Shantaram by Gregory David Roberts
My rating: 5 of 5 stars
This is now one of my favorite books of all time. And there are now major spoilers in my review, so if you don't want things ruined for you, move on now!
OK, those now reading know that I'm going to tell key elements of the story.
This is a loooong book, 936 pages in the edition I read. It's about a man known as Lin, a man who escaped prison and ended up in Bombay. Throughout the book, he lives in a slum and opens a clinic for the slum dwellers, becomes a member of the mafia, runs forged passports over various borders, and makes an ill-fated journey to Afghanistan to fight a war.
Roberts' prose has been called "embarrassing" by some, but I found it amazing, so much so that I marked key passages. I felt for Lin in so many ways -- his unrequited love for Karla, his father-love for the mafia lord Khader, his love for best friends Prabaker and Abdullah. I wanted to put the book away when Prabaker and Abdullah died in the same chapter, dying a little with Prabaker and the extinguishing (in more ways than one) of his trademark smile. And then when Abdullah resurface, not dead, but healed from horrible damage - I was happy for Lin but knew it was almost too little too late.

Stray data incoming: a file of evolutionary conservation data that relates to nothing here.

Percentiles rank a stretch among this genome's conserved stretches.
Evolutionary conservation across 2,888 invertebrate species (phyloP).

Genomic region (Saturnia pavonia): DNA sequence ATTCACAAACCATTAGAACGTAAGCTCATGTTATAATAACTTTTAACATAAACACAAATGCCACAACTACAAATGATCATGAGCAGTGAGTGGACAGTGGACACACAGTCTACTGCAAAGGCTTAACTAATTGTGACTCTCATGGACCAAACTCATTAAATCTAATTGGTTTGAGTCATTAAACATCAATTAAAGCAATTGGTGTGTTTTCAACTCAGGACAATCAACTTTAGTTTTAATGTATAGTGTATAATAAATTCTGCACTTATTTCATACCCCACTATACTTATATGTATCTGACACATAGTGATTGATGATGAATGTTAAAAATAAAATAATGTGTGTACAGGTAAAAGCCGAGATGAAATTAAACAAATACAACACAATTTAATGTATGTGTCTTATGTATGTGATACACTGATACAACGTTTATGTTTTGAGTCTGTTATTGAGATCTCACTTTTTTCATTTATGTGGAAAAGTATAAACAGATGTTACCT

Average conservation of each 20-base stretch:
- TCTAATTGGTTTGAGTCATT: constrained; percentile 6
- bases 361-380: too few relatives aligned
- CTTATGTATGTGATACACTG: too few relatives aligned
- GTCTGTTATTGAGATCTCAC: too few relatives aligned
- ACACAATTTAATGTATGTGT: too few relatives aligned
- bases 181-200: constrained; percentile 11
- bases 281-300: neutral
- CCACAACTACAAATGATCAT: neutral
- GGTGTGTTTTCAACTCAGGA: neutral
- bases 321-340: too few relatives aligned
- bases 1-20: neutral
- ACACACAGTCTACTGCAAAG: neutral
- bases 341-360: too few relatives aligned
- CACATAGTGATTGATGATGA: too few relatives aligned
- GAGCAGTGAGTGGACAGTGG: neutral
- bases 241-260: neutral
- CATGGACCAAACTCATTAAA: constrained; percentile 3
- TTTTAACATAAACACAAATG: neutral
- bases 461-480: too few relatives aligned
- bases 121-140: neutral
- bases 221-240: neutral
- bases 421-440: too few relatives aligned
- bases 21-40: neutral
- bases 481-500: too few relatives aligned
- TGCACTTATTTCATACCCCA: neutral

I think that the end of the book was apt, with Lin moving back to the slum, the place where he was the happiest. Knowing without a doubt that Karla was never going to love him, knowing that the mafia was no longer the home he knew with Khader dead, the slum called to him. Enough pieces were tied up to make the ending satisfying without being too convenient.
This is a fascinating read on many, many levels. I'm so glad I finally read it on a friend's nudging and urging. If you want something completely different that anything else you've ever read, this one is for you.
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